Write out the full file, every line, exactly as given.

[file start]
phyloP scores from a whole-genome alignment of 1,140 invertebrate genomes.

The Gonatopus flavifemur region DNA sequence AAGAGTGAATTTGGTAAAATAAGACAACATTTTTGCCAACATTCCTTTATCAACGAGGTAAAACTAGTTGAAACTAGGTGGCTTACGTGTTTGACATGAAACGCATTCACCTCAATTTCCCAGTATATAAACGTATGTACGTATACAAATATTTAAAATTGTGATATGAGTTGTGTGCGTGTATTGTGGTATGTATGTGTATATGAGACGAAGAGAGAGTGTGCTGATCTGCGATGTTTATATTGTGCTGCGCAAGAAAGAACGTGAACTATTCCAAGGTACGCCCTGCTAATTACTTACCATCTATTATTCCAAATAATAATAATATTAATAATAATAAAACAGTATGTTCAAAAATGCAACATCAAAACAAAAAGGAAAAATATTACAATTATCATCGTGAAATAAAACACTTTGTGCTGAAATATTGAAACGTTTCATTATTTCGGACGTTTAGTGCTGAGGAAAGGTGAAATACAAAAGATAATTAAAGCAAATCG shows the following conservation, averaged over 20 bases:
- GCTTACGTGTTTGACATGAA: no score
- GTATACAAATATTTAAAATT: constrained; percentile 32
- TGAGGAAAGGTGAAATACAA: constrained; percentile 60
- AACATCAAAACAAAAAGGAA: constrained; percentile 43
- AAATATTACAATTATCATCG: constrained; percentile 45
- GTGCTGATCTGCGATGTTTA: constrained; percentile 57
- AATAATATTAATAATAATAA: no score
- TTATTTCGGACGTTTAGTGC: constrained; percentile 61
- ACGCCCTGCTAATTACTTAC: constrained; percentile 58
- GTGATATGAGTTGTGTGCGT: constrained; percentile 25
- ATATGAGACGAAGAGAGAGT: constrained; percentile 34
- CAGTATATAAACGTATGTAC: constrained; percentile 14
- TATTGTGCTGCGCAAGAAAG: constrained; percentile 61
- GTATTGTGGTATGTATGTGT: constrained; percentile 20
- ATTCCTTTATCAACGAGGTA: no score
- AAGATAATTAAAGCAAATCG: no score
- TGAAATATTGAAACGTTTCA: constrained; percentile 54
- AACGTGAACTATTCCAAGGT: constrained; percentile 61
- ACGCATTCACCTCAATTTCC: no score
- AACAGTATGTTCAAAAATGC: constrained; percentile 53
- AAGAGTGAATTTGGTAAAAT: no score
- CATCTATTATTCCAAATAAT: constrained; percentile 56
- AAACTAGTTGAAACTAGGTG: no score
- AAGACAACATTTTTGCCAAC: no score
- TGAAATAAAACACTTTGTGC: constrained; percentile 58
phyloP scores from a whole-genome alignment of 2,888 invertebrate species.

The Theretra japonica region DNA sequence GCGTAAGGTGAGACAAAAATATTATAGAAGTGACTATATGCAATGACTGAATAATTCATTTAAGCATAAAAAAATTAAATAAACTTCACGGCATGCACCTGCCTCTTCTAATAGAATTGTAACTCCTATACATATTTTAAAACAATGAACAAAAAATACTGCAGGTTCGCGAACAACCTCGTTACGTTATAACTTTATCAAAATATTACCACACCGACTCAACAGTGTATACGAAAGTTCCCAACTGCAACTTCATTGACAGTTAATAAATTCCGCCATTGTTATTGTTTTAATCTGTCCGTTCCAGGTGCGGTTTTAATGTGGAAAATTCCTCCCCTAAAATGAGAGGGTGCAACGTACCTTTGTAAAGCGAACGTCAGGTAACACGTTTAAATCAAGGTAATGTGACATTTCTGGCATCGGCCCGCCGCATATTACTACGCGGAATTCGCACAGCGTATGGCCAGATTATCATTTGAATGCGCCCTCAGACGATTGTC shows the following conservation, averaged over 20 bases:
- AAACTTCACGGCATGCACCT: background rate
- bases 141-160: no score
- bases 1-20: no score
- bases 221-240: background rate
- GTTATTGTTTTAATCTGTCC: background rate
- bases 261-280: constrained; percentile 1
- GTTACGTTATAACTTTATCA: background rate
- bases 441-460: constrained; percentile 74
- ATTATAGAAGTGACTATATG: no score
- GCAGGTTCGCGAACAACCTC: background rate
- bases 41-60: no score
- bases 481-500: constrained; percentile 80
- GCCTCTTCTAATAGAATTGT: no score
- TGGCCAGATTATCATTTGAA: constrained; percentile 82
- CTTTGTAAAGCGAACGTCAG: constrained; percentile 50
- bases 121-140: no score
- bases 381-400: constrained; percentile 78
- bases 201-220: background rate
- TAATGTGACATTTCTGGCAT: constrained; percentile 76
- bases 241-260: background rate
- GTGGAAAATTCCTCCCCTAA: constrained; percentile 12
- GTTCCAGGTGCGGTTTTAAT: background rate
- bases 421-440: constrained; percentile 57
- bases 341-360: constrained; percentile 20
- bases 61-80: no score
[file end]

phyloP scores from a whole-genome alignment of 1,140 invertebrate genomes.

The Gonatopus flavifemur region DNA sequence AAGAGTGAATTTGGTAAAATAAGACAACATTTTTGCCAACATTCCTTTATCAACGAGGTAAAACTAGTTGAAACTAGGTGGCTTACGTGTTTGACATGAAACGCATTCACCTCAATTTCCCAGTATATAAACGTATGTACGTATACAAATATTTAAAATTGTGATATGAGTTGTGTGCGTGTATTGTGGTATGTATGTGTATATGAGACGAAGAGAGAGTGTGCTGATCTGCGATGTTTATATTGTGCTGCGCAAGAAAGAACGTGAACTATTCCAAGGTACGCCCTGCTAATTACTTACCATCTATTATTCCAAATAATAATAATATTAATAATAATAAAACAGTATGTTCAAAAATGCAACATCAAAACAAAAAGGAAAAATATTACAATTATCATCGTGAAATAAAACACTTTGTGCTGAAATATTGAAACGTTTCATTATTTCGGACGTTTAGTGCTGAGGAAAGGTGAAATACAAAAGATAATTAAAGCAAATCG shows the following conservation, averaged over 20 bases:
- GCTTACGTGTTTGACATGAA: no score
- GTATACAAATATTTAAAATT: constrained; percentile 32
- TGAGGAAAGGTGAAATACAA: constrained; percentile 60
- AACATCAAAACAAAAAGGAA: constrained; percentile 43
- AAATATTACAATTATCATCG: constrained; percentile 45
- GTGCTGATCTGCGATGTTTA: constrained; percentile 57
- AATAATATTAATAATAATAA: no score
- TTATTTCGGACGTTTAGTGC: constrained; percentile 61
- ACGCCCTGCTAATTACTTAC: constrained; percentile 58
- GTGATATGAGTTGTGTGCGT: constrained; percentile 25
- ATATGAGACGAAGAGAGAGT: constrained; percentile 34
- CAGTATATAAACGTATGTAC: constrained; percentile 14
- TATTGTGCTGCGCAAGAAAG: constrained; percentile 61
- GTATTGTGGTATGTATGTGT: constrained; percentile 20
- ATTCCTTTATCAACGAGGTA: no score
- AAGATAATTAAAGCAAATCG: no score
- TGAAATATTGAAACGTTTCA: constrained; percentile 54
- AACGTGAACTATTCCAAGGT: constrained; percentile 61
- ACGCATTCACCTCAATTTCC: no score
- AACAGTATGTTCAAAAATGC: constrained; percentile 53
- AAGAGTGAATTTGGTAAAAT: no score
- CATCTATTATTCCAAATAAT: constrained; percentile 56
- AAACTAGTTGAAACTAGGTG: no score
- AAGACAACATTTTTGCCAAC: no score
- TGAAATAAAACACTTTGTGC: constrained; percentile 58
phyloP scores from a whole-genome alignment of 2,888 invertebrate species.

The Theretra japonica region DNA sequence GCGTAAGGTGAGACAAAAATATTATAGAAGTGACTATATGCAATGACTGAATAATTCATTTAAGCATAAAAAAATTAAATAAACTTCACGGCATGCACCTGCCTCTTCTAATAGAATTGTAACTCCTATACATATTTTAAAACAATGAACAAAAAATACTGCAGGTTCGCGAACAACCTCGTTACGTTATAACTTTATCAAAATATTACCACACCGACTCAACAGTGTATACGAAAGTTCCCAACTGCAACTTCATTGACAGTTAATAAATTCCGCCATTGTTATTGTTTTAATCTGTCCGTTCCAGGTGCGGTTTTAATGTGGAAAATTCCTCCCCTAAAATGAGAGGGTGCAACGTACCTTTGTAAAGCGAACGTCAGGTAACACGTTTAAATCAAGGTAATGTGACATTTCTGGCATCGGCCCGCCGCATATTACTACGCGGAATTCGCACAGCGTATGGCCAGATTATCATTTGAATGCGCCCTCAGACGATTGTC shows the following conservation, averaged over 20 bases:
- AAACTTCACGGCATGCACCT: background rate
- bases 141-160: no score
- bases 1-20: no score
- bases 221-240: background rate
- GTTATTGTTTTAATCTGTCC: background rate
- bases 261-280: constrained; percentile 1
- GTTACGTTATAACTTTATCA: background rate
- bases 441-460: constrained; percentile 74
- ATTATAGAAGTGACTATATG: no score
- GCAGGTTCGCGAACAACCTC: background rate
- bases 41-60: no score
- bases 481-500: constrained; percentile 80
- GCCTCTTCTAATAGAATTGT: no score
- TGGCCAGATTATCATTTGAA: constrained; percentile 82
- CTTTGTAAAGCGAACGTCAG: constrained; percentile 50
- bases 121-140: no score
- bases 381-400: constrained; percentile 78
- bases 201-220: background rate
- TAATGTGACATTTCTGGCAT: constrained; percentile 76
- bases 241-260: background rate
- GTGGAAAATTCCTCCCCTAA: constrained; percentile 12
- GTTCCAGGTGCGGTTTTAAT: background rate
- bases 421-440: constrained; percentile 57
- bases 341-360: constrained; percentile 20
- bases 61-80: no score